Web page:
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ARS Home » Midwest Area » Columbia, Missouri » Plant Genetics Research » Research » Publications at this Location » Publication #172628


item FROST, J
item SNOOK, M
item Guill, Katherine
item Rector, Brian
item Widstrom, Neil
item McMullen, Michael

Submitted to: Plant and Animal Genome Conference
Publication Type: Abstract Only
Publication Acceptance Date: 11/1/2004
Publication Date: 1/12/2005
Citation: Frost, J., Snook, M., Houchins, K.E., Rector, B.G., Widstrom, N.W., Mcmullen, M.D. 2005. The genetic basis of recurrent selection gains for maysin in maize silks [abstract]. Plant and Animal Genome Conference. p. 395.

Interpretive Summary:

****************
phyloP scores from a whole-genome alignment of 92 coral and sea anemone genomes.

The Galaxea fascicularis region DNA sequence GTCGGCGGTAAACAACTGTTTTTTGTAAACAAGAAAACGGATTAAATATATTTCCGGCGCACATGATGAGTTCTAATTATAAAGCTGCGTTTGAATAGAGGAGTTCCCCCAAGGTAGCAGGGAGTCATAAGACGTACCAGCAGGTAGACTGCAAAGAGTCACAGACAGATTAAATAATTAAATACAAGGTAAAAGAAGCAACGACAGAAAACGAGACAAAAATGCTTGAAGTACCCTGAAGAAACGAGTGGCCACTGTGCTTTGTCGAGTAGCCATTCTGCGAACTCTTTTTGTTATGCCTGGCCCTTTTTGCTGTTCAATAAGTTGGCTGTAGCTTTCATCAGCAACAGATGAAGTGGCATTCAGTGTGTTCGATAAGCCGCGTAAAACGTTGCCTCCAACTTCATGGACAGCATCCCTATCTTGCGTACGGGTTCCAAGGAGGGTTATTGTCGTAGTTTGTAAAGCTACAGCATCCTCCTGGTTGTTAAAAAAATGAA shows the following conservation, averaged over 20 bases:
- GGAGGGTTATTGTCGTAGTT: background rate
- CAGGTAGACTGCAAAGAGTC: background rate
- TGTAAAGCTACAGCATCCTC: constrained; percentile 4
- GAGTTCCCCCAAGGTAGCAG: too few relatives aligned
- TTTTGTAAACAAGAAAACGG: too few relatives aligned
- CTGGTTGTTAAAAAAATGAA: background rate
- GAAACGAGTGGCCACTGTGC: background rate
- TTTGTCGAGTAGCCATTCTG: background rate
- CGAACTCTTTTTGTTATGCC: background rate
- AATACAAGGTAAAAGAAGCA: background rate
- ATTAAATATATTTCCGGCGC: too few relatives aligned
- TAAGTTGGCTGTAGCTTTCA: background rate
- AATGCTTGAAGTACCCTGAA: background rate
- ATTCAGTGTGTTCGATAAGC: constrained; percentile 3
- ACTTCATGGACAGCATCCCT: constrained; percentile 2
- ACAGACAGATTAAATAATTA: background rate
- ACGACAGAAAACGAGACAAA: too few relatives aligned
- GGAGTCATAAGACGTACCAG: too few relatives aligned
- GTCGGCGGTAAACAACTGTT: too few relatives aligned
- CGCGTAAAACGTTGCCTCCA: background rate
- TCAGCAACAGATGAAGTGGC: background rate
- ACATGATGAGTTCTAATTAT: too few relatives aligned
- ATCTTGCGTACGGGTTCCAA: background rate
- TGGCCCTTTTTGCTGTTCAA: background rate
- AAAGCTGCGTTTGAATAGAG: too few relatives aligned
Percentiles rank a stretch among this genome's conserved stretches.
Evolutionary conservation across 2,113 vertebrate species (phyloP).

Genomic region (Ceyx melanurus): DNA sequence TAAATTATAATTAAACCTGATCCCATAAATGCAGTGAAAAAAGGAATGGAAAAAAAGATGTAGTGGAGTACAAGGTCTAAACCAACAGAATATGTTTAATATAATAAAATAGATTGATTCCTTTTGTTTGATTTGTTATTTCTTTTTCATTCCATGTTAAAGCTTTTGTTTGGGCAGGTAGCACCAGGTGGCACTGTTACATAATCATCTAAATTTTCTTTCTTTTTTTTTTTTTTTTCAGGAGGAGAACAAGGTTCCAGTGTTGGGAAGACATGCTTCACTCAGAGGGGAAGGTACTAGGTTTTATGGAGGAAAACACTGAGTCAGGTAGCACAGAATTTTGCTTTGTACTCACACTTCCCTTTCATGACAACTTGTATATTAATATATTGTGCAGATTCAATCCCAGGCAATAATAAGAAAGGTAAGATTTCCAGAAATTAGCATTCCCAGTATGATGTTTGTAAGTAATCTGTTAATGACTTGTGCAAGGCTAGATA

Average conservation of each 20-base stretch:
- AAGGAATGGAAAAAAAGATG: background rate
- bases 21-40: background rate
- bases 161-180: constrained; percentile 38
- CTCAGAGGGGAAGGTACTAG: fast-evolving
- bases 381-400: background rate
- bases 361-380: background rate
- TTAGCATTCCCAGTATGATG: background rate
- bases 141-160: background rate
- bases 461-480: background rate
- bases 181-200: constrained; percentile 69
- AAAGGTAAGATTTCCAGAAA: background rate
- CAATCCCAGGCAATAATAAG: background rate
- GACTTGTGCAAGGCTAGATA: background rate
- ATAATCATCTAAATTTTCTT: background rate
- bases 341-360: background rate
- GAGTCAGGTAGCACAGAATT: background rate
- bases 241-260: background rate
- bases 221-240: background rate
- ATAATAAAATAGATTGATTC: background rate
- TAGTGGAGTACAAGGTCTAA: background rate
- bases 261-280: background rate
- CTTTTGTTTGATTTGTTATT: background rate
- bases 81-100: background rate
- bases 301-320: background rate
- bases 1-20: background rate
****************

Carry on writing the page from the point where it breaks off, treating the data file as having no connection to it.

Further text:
Technical Abstract: Recurrent selection is a standard procedure used by plant breeders to increase favorable alleles for a desired trait in a population, however, the genes underlying the selection gain are generally unknown. Breeders in Tifton, Georgia, conducted eight cycles of recurrent selection in two populations for high levels of maysin, a C-glycosyl flavone in silks that confers resistance to the corn earworm. The two populations are EPM (exotic populations of maize) and SIM (southern inbreds of maize). Silks from inbred lines derived from cycle 6 of the EPM population (EPMC6S8) and cycle 5 of the SIM population (SIMC5S8) had maysin values of 3.4 and 1.5% fresh silk weight, respectively. To address the question of what genes underwent selection to result in gains to such high levels of maysin, three quantitative trait locus (QTL) populations were analyzed using EPMC6S8, SIMC5S8, and GT119 (a low maysin inbred) as parental lines. The QTL detected have similar locations to the previously reported candidate genes p, whp1, c2, and in1. The p gene encodes the main transcription factor of the flavonoid pathway and chalcone synthase, which synthesizes the first committed step of the flavonoid pathway is encoded by c2 and whp1. The intensifier gene (in1) is believed to regulate whp1 expression. Real time RT-PCR is being utilized to confirm these candidate genes in the (EPMC6S8 x GT119)F2 population. Our experiments suggest that recurrent selection worked to increase the levels of maysin by accumulating favorable alleles of both regulatory and structural genes in the flavonoid pathway.